I e-mailed Jenny back immediately with a "yes" I'd love to, then got back to my Christmas shopping. Two months later and the deadline for my story was approaching and I was just getting to work on it. I thought it'd be no problem, an easy write and it would have been had I just whipped out a pithy little story. But after reading several other curator's stories I realized I wanted to be authentic. I wanted to share my WHOLE story. With you here at the blog, I've gotten used to sharing things, but I still censor myself sometimes. I figure you don't need me elaborating about how depressed I was this week, and really only comment about my depression if it's obviously imparing my ability to relate to you through e-mails, or blog posts. I want to be honest about why I'm not seeming myself but hate to reveal too much too.

It was only a short 10-15 years ago that I lost jobs because of my depression, that I lost relationships and was even denied health coverage. Depression is something that has lost a lot of stigma in the last decade but for those of you who have battled with it for longer then that you too probably experienced a lot of this. I learned to hide it, and when it got too bad I learned to hide- period. So my art saves story does let you know a bit more. It shares how I feel and how creating art has helped me put into perspective the truth about who I am. You see, depression not only attacks your self esteem and tells you that you're no good, or people would be better off without you. It also wreaks havoc in your day to day making you seem irresponsible, flippant, or uncaring. It confuses people because they think they know you but then you do something completely out of character.

ps here's a sneak at another piece I just finished:)

So please, I would love if all of you, who I feel know me better than most, would hop on over to Crescendoh and read this story. Because although it starts with depression it ends with a greater sense of self and purpose. It shares how Art Saves and is just a feel good kind of story that'll maybe make you think a little differently about your creativity as well. Then, throughout the week I'll be sharing the links I discovered in my blog hopping marathon two weeks ago. They're good one's and I'm excited to be able to share them. Some are tutorials, some are fabulous feel good essays, but they are all SO FUN!!! Happy Monday & Thank you. :)


Thursday, March 3, 2011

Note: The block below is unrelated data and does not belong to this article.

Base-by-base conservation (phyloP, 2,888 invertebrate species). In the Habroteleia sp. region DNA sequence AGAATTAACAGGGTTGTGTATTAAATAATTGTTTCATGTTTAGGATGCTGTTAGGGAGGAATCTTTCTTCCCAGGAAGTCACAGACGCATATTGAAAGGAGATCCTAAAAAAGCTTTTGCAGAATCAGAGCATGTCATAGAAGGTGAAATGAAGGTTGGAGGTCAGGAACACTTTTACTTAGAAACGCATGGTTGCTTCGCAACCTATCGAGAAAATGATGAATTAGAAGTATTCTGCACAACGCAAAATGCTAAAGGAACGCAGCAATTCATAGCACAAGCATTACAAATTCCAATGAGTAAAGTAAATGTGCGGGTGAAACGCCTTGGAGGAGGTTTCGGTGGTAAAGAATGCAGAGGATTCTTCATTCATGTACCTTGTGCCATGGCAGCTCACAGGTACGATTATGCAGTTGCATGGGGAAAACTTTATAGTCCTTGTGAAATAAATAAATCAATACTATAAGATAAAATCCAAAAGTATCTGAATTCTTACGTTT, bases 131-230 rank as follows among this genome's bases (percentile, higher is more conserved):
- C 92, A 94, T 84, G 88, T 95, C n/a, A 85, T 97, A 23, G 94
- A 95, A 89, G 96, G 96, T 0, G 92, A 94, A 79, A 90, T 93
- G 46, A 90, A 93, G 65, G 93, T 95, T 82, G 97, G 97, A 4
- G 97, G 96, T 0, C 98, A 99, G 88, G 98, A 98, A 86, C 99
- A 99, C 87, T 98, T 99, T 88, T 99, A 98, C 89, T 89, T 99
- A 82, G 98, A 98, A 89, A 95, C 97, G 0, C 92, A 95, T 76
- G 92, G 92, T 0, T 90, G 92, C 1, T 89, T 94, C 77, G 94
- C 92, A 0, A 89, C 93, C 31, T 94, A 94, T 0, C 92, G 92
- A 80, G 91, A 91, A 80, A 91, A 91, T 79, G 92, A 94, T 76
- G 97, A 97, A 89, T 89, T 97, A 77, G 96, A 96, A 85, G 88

Figuratively Speaking...

I'd forgotten how much I love working with the human figure and then this week it all came flooding back. Funny how you take a turn in life or in art and in do so leave behind part of yourself for a while. It's not a bad thing, just a turn you're taking. When another turn takes you back to that forgotten or set aside part of yourself it's such a wonderful feeling of homecoming. I've taken a number of figure drawing classes over the years and enjoyed each and every one of them. But when they're done I tend to be done and I leave the figure behind. Because of the She Art Workshop I'm taking online I've returned to the human figure and I'm enjoying it so much.

What I love is the way our body movements and gestures can convey a super clear message without words. You've probably all seen the Willow Tree figures that are hugely popular, she doesn't draw faces she just shows figures in different positions and those positions tell a story. I know the no faces thing bothers some people but I think just as many of us like them blank. I like it because then you really do notice the figure and how it's positioned, and because then I can sort of insert my own idea of what that person looks like. Suddenly the sculpture becomes much more personal because I've injected my own vision into it. I hope this makes sense.

It's also been super fun to see all the different she girls that all the class participants are making. You can see them too by checking out the official She Art Workshop flickr group here. And here are a peek at my next two girls. I haven't added text to any of them yet, other then a "faith" stamp I added to the backgrounds. It's really been a fun week, and I can't wait for the next two. A couple of people have mentioned that Christy plans on offering this class again in April. If so, I would highly recommend it. It's SO much fun. I'll be back soon with more sneak peeks. Thanks!